Thanksgiving of 2020 marked the beginning of a massive surge in coronavirus cases, deaths and hospitalizations in Pennsylvania.
A year ago, the state averaged 6,508 additional cases, 3,292 hospitalizations and 85 deaths per day.
On Dec. 16, the state’s seven-day daily case average peaked at 10,579, while on Dec. 21, hospitalizations peaked at 6,178. The seven-day average of deaths peaked at 208 on Jan. 17 of this year.
Fast forward one year later, and the 7-day averages are strikingly similar: 6,349 additional cases, 3,175 hospitalizations and 66.9 deaths per day, according to the latest state Health Department data Wednesday.
Pennsylvania recorded its first 43 vaccinations Dec. 14. Almost 18 million shots have been administered since then. There was hope that vaccinations would stamp out COVID-19, but that has not happened. The delta variant became overwhelmingly dominant in June.
Data from the Health Department confirm that vaccination can cut in half the risk of contracting COVID and needing hospitalization. COVID-related deaths are reduced almost five-fold in vaccinated people, according to the latest data.
Still, after 18 million shots, the overall number of hospitalizations is at a similar level as last Thanksgiving when nobody was vaccinated. There were 3,386 people hospitalized as of midday Wednesday, according to the Health Department. That was the highest single-day total since Jan. 30.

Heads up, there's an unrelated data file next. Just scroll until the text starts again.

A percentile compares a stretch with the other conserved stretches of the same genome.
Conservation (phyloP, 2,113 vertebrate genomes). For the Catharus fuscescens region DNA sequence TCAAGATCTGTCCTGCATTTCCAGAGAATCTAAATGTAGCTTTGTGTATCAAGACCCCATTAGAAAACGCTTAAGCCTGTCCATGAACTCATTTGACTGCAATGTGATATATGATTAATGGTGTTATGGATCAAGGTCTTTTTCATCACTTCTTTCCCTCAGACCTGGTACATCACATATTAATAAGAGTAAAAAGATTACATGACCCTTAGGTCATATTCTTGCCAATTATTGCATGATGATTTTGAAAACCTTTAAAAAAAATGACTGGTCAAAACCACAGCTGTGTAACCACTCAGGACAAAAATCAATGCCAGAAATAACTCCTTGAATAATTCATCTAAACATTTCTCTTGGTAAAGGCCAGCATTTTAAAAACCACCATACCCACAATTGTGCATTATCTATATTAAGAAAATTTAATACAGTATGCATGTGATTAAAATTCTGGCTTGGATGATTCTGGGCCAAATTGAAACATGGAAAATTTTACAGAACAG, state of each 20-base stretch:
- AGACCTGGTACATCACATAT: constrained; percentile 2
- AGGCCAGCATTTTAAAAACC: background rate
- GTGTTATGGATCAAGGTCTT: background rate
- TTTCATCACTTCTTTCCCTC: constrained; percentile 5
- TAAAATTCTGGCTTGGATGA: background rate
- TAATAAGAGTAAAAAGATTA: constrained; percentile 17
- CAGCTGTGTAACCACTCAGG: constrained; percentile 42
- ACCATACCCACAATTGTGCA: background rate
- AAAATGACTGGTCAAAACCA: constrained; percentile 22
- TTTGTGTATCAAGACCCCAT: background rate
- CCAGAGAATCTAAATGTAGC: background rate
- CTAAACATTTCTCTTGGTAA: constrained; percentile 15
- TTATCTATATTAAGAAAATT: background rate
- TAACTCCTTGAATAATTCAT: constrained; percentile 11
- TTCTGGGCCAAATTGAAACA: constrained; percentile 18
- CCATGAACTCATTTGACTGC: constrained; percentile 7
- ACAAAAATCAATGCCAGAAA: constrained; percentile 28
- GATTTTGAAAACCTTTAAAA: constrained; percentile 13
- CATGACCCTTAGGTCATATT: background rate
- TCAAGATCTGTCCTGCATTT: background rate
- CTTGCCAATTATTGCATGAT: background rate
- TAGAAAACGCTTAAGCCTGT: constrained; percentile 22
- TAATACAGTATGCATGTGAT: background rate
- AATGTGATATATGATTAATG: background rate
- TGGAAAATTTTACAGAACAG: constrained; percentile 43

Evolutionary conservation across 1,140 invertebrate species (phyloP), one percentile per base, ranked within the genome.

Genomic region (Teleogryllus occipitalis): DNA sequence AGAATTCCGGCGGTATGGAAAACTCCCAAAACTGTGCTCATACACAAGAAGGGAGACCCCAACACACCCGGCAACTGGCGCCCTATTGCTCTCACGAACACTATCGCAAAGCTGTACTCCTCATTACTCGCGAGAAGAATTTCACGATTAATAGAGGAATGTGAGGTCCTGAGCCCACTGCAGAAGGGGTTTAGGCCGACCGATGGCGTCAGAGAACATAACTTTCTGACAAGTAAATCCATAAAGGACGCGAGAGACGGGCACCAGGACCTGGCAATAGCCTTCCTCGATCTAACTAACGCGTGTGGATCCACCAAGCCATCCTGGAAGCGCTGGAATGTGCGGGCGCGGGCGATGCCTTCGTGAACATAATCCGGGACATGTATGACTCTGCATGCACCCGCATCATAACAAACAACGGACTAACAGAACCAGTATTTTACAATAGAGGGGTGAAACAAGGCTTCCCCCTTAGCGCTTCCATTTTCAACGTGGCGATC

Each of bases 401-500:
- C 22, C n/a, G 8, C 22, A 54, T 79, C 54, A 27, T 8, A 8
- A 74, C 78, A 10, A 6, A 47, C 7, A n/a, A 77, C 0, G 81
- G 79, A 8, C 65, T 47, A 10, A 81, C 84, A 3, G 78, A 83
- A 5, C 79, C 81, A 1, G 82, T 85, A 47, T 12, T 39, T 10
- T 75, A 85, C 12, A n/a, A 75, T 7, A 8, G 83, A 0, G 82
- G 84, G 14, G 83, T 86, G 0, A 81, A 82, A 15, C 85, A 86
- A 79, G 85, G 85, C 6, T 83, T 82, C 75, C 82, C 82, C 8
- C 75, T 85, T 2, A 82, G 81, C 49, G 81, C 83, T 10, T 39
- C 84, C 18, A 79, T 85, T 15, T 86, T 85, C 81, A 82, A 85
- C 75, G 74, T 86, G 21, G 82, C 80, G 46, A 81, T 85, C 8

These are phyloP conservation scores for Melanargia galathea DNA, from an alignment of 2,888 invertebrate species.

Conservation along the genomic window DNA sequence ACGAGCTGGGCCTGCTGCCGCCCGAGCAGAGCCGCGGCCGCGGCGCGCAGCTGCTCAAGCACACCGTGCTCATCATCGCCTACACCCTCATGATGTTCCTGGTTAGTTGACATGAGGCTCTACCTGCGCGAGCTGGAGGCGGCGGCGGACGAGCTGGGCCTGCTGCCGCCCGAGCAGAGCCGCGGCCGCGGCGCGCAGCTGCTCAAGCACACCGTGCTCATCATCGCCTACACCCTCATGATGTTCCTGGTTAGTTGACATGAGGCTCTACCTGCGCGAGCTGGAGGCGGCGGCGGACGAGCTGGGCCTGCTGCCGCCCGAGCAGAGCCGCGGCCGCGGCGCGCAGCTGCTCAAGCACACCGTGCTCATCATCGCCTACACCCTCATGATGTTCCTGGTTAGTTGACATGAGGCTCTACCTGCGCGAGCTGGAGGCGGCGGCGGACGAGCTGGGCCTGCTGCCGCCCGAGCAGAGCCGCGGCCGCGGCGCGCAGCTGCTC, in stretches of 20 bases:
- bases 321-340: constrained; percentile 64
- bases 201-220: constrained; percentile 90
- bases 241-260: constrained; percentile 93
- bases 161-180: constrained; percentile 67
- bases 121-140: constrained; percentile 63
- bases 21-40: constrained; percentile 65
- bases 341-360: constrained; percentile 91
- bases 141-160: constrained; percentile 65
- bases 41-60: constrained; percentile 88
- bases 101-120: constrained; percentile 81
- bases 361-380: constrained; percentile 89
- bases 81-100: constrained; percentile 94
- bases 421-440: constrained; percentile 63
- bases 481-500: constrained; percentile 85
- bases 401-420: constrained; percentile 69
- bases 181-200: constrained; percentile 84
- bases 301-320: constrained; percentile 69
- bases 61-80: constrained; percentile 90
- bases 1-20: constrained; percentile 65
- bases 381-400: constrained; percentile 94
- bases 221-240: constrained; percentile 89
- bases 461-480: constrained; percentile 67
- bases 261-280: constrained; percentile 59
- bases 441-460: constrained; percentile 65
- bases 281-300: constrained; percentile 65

Where those hospitalizations are occurring, however, has shifted.
Hospitalizations in the six health care regions of Pennsylvania were pretty evenly distributed last year. The northeast region — which includes Lehigh and Northampton counties — had the lowest number of COVID-19 hospitalizations relative to population.
This year, the southeast region — which includes 5.2 million people in Philadelphia and seven surrounding counties — has seen its hospitalization rate cut in half. In the same period, that rate has increased 57% in the Northwest region anchored by Erie, while the North Central region has seen its hospitalization rate jump by 43%.
The rate in the northeast region is almost unchanged. The southwest and southeast regions are the only ones that have lower rates in 2021 than in 2020.
The current hospitalization rates correlate with the rate of people not fully vaccinated in each region. That is, the more people get all the jabs recommended for them, the fewer of them end up in the hospital.
The northwest and north central health care regions have the highest percentages of people who are not fully vaccinated as well as the highest population-adjusted hospitalization rates.
The northeast and southeast health care regions have the lowest percentages of people who are not fully vaccinated and also the lowest population-adjusted hospitalization rates.
The charts below compare each region’s hospitalization rate from Sep. 1 through Nov. 24 from last year to this year.